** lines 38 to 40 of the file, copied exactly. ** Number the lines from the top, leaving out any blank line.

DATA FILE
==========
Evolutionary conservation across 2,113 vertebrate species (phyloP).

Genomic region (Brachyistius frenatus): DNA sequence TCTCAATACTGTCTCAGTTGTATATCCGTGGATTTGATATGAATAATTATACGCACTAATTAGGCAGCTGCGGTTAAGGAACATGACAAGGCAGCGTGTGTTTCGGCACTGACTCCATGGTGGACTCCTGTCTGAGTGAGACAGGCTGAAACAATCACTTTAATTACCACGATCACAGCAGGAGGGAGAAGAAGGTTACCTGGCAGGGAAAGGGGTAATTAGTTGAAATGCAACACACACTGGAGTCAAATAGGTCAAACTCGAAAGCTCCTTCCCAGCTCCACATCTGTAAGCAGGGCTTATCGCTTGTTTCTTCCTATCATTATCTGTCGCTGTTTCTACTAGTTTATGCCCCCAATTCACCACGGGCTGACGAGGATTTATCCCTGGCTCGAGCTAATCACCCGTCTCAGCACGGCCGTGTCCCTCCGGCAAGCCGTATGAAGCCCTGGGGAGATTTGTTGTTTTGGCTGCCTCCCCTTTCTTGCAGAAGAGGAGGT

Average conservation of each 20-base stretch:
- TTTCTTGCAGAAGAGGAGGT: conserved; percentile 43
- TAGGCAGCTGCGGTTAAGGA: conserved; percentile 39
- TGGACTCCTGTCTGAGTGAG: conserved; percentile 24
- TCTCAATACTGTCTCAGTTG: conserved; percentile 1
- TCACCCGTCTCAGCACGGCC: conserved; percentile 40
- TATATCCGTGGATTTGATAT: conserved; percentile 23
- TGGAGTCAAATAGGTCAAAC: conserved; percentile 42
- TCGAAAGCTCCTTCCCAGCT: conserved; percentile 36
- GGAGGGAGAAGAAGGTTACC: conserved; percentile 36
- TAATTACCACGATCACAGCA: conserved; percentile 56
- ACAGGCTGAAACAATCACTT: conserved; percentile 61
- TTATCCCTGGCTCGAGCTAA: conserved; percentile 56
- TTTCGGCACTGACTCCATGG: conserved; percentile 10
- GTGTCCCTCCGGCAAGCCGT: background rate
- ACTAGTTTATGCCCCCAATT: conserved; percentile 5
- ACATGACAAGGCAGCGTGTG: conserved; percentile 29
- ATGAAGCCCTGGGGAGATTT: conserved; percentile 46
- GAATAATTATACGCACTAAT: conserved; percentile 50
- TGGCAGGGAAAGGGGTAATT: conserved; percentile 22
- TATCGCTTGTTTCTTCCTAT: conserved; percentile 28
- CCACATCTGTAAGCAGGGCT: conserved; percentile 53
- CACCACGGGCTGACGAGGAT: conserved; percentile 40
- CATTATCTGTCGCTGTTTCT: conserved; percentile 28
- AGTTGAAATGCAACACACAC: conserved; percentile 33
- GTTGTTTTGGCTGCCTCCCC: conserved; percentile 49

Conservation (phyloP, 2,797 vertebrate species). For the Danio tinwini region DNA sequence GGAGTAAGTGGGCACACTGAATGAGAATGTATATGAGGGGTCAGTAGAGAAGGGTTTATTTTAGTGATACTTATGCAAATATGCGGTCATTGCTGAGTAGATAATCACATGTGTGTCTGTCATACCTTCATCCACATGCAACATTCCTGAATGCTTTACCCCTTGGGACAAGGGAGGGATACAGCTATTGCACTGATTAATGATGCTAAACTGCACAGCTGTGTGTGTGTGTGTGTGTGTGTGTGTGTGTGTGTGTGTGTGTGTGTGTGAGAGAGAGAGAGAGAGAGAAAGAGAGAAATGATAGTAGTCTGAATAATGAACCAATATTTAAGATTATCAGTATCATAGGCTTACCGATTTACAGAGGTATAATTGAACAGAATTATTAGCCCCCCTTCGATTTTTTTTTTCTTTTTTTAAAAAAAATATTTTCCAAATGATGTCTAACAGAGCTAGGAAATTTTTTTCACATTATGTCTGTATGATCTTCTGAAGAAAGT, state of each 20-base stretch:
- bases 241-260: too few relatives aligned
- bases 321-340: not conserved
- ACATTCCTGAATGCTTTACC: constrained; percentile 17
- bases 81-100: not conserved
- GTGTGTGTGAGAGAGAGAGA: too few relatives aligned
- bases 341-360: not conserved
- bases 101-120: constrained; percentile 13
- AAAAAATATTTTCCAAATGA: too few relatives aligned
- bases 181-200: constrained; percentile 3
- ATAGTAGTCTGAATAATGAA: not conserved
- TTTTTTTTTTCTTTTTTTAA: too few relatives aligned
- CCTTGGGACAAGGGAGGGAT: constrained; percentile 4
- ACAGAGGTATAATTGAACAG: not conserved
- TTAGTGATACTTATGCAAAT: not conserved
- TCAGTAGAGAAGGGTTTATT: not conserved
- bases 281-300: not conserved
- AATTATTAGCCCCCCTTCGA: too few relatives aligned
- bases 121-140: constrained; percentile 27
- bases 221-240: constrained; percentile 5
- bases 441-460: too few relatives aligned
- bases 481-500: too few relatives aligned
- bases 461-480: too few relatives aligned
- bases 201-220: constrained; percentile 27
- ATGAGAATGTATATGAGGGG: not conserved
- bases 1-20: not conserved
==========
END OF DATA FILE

- bases 181-200: constrained; percentile 3
- ATAGTAGTCTGAATAATGAA: not conserved
- TTTTTTTTTTCTTTTTTTAA: too few relatives aligned